Educational Tours for Students: Introduced last month by museum educator Matt Reichel, the series of five 90-minute tours are ideal for teachers looking to enhance hands-on learning. Depending on the age, students get an up-close and personal tour of the museum’s extensive collection of equine paintings and sculptures, as well as an opportunity visit the archives to learn how museums preserve history. Grade-schoolers get a chance to draw their own jockey silks, examine horseshoes, and experience racing on a simulator.
Race Day Gallery: This new exhibit features displays of the paddock, track, and winner’s circle, giving visitors the three essential elements of a day at the races. From racing equipment, artifacts and graphics to images of some of the most striking paddocks and racetracks in the U.S., the exhibit showcases Thoroughbred racing at its best. It also puts you “there,” with photo ops in the Winner’s Circle and a soundtrack that adds detail and ambiance to the experience.
Call the Race: And you’re off ... with the opportunity to call some of the sport’s most famous events just like a professional track announcer. With an introduction by legendary New York Racing Association racecaller Tom Durkin, the exhibit gives you a chance to study the race’s video before creating a digitally record race call to take home.
At the Races with Saul Steinberg: Opened last month, the exhibition showcases the racetrack work of the late artist, famed for his quirky pen-and-ink drawings featured for more than a half-century in The New Yorker. Steinberg visited Saratoga Springs in 1952 on commission from Harper’s to provide drawings for an article about the city, which is thought to have prompted his interest in Thoroughbred racing.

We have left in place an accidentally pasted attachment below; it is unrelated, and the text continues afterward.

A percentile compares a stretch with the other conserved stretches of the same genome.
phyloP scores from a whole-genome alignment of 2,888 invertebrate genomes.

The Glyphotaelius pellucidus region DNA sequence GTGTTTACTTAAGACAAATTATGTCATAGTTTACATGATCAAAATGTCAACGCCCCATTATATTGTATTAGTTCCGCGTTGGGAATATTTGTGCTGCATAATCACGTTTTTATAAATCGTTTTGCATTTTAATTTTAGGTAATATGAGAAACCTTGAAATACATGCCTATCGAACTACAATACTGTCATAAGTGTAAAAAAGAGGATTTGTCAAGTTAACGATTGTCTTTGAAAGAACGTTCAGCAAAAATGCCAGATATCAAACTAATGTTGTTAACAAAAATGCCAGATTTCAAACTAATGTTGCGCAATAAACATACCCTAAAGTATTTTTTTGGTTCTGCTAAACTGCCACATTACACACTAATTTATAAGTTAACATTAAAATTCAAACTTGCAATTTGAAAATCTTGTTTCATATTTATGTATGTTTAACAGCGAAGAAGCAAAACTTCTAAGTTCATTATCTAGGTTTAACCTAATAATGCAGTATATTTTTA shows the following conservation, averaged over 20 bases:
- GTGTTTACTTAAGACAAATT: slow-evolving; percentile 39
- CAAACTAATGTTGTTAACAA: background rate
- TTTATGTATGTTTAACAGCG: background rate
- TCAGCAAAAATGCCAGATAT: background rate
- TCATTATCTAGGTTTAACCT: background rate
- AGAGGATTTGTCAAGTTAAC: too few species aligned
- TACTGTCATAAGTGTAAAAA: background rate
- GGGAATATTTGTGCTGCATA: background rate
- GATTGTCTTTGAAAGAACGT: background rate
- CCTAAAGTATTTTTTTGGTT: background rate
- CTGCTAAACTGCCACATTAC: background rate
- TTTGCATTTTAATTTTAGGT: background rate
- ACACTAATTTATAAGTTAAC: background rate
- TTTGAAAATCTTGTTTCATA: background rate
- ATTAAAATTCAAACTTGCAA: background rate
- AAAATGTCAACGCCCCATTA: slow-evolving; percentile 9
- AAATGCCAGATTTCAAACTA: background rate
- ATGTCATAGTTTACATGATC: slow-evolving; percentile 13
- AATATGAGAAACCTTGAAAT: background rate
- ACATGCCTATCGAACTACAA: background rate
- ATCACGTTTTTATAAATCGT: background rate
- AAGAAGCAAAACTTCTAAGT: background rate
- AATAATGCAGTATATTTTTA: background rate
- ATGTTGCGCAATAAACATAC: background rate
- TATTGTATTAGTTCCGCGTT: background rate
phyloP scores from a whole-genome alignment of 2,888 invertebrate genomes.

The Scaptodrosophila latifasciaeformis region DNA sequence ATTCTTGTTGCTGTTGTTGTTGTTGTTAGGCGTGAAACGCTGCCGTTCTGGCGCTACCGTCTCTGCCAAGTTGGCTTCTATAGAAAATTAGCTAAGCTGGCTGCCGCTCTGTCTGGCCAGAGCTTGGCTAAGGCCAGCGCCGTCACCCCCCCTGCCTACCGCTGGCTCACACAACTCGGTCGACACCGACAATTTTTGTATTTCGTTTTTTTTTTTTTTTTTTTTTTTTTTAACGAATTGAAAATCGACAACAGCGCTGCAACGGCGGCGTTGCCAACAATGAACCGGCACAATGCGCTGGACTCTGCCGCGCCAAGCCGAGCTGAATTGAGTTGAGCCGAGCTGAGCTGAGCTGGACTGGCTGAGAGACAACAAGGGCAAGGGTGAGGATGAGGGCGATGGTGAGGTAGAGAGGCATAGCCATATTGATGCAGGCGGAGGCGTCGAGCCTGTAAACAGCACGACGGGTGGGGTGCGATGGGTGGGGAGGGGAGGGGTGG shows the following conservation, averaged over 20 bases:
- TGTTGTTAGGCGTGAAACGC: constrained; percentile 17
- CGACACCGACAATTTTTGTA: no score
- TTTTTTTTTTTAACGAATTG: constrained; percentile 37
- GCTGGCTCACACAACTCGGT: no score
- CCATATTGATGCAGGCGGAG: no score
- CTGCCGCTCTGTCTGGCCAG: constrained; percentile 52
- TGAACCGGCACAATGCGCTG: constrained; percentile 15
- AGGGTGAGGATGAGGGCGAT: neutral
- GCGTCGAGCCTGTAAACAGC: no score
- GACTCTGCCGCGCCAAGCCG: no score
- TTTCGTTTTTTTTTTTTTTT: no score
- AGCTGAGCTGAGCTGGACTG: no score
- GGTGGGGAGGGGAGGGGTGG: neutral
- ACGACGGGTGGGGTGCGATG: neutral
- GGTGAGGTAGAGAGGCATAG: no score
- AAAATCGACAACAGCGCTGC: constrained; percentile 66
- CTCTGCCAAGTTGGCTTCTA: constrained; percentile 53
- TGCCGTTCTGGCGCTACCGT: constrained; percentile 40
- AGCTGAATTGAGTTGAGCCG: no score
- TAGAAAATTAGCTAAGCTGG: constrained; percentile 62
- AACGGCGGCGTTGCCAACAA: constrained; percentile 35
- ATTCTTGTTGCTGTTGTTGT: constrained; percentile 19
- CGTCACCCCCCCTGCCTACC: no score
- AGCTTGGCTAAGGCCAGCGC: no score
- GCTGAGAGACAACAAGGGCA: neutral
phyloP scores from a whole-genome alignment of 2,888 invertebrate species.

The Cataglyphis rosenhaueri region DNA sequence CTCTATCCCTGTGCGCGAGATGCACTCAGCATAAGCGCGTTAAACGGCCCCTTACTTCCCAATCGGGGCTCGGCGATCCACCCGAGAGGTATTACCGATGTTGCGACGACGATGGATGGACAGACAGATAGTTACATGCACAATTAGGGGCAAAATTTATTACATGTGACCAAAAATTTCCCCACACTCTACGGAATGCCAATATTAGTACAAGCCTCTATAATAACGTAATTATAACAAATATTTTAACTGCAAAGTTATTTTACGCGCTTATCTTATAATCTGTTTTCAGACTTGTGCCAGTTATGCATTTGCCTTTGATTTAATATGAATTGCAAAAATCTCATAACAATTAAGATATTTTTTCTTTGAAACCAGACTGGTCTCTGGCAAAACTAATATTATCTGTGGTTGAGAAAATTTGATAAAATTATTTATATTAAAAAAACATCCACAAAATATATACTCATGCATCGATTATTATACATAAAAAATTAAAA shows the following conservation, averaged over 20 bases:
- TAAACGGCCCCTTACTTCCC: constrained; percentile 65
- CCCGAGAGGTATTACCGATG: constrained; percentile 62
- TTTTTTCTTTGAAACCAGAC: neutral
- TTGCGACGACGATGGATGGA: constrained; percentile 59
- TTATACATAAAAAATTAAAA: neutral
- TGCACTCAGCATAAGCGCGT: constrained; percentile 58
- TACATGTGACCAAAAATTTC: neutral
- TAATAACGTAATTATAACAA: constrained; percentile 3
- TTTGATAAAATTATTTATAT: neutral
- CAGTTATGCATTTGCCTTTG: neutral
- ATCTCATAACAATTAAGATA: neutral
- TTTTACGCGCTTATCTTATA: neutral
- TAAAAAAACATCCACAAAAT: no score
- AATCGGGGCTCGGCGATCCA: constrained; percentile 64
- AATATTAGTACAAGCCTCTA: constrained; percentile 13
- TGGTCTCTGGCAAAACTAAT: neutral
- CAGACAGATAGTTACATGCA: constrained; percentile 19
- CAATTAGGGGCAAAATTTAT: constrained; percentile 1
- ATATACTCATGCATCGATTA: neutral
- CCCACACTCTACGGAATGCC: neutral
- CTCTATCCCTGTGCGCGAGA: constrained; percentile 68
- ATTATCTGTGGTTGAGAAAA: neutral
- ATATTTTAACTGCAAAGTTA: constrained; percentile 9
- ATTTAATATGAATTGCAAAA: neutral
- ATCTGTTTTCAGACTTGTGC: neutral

“We are excited to exhibit the artwork of Saul Steinberg in a different light and bring together those with an appreciation of art as well as Thoroughbred racing,” said museum curator Jessica Cloer.
Still, other new projects blend the old with a twist of the present. The Hall recently announced a partnership with the U.K.’s Newmarket-based National Horseracing Museum on a social media content-sharing program focused on the international legacy of racing icon Paul Mellon. Starting in mid-April, the Hall and Newmarket will share educational content across platforms about Mellon’s significant imprint on racing in the U.S. and the U.K. There will weekly posts, 10 in all, ending on Mellon’s birthday June 11.
Mellon is the focus of another partnership as well, this one with the Virginia-based Oak Spring Garden Foundation that on Feb. 18 at Tampa Bay Downs will present a screening of the documentary film “Mill Reef: A Legacy of Heart,” which chronicles Mellon’s legendary racehorse Mill Reef. Named English and European Horse of the Year in 1971 when he won the Epsom Derby, Prix de l’Arc de Triomphe, Eclipse Stakes, and King George VI and Queen Elizabeth Stakes, Mill Reef was bred in Virginia by Mellon and campaigned under his stables in Europe from 1970-’72. Overall, Mill Reef won 12 of 14 starts; he was trained by Ian Balding.
More exhibits and features are just ahead. On tap this spring is an exhibit on the 50th anniversary of Triple Crown-winner Secretariat, which will travel during the Triple Crown season to all three hosting venues—Churchill Downs in Louisville, Pimlico Race Course in Baltimore, and Belmont Park in Elmont, N.Y. On the way are updates to the film, What It Takes: Journey to the Hall of Fame; and an exhibit of photos of the late NYRA photographer Bert Morgan, a 2022 inductee to the Museum of Racing’s Joe Hirsch Media Roll of Honor. And this summer during the Saratoga meet, Durkin will again lead gallery tours.
For Hendrickson, the many elements of the “reimagined” Hall of Fame are now reality. “Our goal was to be the best sports Hall of Fame in the country and we sought out the best people in the country to achieve that goal,” he recently told NYRA TV. “I think we’ve accomplished our goal of being the best ... and I’m very proud of this team.”